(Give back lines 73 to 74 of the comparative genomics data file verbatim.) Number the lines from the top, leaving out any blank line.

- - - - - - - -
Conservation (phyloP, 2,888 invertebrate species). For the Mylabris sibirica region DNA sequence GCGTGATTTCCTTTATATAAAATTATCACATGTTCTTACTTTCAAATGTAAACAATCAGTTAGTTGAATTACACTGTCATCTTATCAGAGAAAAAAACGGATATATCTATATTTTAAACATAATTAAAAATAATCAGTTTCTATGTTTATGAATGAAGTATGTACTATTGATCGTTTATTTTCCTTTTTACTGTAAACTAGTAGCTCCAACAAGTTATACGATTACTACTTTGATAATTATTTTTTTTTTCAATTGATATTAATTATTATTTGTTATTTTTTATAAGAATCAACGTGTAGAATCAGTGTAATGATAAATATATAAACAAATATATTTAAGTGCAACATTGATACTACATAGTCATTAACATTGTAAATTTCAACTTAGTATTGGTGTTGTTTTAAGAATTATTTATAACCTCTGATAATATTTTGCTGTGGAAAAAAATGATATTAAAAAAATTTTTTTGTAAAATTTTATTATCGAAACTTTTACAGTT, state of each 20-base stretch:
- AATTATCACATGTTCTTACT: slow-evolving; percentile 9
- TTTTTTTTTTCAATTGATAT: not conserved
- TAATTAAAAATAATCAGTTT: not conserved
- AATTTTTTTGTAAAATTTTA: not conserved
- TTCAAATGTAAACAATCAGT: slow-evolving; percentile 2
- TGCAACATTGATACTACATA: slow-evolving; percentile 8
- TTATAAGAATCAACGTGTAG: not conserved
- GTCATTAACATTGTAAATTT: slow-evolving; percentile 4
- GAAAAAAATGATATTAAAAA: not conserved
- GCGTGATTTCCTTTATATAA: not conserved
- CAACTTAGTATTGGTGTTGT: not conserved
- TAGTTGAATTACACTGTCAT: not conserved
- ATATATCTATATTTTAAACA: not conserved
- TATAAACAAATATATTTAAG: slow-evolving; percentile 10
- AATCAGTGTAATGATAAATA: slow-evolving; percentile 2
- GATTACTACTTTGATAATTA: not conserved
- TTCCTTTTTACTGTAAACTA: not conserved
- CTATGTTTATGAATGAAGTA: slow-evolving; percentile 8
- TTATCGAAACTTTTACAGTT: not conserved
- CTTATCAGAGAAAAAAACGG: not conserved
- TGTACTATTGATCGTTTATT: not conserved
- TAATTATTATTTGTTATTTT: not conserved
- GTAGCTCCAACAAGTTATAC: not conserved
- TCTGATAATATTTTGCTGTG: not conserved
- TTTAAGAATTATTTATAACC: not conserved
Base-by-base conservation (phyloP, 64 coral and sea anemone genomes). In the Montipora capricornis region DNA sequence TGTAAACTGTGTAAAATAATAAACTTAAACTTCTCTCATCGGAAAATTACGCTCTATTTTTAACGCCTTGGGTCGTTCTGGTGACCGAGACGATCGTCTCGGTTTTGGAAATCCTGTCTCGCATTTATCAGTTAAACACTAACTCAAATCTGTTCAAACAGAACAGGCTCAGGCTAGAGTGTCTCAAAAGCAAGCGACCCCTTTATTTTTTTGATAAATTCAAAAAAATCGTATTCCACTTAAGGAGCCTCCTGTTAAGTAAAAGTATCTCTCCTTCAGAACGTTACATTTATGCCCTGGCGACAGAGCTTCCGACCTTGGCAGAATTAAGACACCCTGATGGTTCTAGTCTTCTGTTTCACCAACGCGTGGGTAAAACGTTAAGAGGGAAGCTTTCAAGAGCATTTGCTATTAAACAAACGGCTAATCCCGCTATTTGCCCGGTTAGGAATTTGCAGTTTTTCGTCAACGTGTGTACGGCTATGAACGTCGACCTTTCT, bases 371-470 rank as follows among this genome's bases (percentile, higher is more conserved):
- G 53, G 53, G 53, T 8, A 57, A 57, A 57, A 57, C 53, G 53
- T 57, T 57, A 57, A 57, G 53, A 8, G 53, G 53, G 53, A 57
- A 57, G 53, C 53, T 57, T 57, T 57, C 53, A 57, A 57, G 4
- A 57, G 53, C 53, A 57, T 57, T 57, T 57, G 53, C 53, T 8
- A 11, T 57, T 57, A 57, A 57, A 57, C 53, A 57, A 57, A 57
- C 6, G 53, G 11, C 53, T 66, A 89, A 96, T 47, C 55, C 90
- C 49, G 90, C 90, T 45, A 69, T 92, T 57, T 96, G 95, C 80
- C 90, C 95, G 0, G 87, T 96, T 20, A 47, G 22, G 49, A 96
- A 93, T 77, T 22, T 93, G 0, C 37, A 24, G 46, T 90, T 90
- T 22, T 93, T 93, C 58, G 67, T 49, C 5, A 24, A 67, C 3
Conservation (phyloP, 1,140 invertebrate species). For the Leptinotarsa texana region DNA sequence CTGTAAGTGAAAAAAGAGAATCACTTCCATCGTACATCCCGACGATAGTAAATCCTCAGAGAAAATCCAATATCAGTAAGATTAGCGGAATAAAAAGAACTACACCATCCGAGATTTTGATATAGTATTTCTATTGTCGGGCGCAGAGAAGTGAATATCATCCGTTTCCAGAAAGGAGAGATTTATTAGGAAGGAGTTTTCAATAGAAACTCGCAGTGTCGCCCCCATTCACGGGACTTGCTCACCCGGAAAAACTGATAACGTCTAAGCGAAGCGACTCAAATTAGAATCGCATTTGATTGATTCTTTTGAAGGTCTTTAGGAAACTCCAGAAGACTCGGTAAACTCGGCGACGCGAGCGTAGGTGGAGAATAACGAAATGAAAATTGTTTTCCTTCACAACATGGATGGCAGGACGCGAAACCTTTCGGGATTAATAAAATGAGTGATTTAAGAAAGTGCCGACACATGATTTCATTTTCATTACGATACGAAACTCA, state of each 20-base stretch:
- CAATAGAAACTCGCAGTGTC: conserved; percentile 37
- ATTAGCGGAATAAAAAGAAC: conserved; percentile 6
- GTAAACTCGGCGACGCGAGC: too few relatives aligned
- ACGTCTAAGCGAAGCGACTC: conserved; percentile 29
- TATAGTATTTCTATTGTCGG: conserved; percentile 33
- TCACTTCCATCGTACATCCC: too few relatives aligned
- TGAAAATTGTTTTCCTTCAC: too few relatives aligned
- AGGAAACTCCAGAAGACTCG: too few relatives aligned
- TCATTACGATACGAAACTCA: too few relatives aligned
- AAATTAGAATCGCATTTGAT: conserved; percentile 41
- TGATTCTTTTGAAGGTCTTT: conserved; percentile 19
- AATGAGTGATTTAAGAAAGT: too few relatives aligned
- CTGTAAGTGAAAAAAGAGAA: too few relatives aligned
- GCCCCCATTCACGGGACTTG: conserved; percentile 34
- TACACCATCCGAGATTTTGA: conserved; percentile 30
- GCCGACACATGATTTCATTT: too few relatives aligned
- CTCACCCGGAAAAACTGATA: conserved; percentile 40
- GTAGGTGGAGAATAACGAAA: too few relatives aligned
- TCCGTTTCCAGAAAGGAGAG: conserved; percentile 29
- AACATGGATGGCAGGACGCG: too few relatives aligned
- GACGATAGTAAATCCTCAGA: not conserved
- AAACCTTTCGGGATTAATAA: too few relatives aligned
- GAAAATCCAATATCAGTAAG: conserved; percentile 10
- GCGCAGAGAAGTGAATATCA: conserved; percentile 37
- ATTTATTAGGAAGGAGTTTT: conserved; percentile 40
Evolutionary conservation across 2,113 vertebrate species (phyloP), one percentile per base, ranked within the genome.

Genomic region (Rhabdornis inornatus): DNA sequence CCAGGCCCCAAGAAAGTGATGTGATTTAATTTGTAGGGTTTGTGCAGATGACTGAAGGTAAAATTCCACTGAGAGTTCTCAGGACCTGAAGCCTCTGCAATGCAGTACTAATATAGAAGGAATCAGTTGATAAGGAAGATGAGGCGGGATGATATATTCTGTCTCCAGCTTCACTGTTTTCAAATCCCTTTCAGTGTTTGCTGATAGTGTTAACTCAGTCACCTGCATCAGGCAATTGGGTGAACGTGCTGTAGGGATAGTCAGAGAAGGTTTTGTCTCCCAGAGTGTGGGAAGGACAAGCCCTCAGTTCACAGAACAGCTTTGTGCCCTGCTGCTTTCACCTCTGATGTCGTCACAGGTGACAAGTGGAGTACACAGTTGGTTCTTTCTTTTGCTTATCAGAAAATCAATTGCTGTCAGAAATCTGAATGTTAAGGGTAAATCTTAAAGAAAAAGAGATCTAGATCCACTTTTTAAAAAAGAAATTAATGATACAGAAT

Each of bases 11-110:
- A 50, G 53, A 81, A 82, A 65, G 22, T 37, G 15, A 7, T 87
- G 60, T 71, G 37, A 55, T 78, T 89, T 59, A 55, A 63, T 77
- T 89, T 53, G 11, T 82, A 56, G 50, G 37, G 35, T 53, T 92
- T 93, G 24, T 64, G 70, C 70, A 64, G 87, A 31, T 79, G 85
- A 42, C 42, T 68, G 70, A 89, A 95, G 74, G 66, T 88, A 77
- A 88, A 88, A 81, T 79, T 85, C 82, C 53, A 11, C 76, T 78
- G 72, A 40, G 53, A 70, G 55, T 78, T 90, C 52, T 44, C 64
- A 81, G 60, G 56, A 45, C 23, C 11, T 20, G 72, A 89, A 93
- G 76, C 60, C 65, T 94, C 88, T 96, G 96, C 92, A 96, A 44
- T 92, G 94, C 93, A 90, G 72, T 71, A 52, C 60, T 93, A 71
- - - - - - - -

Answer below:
- G 72, A 40, G 53, A 70, G 55, T 78, T 90, C 52, T 44, C 64
- A 81, G 60, G 56, A 45, C 23, C 11, T 20, G 72, A 89, A 93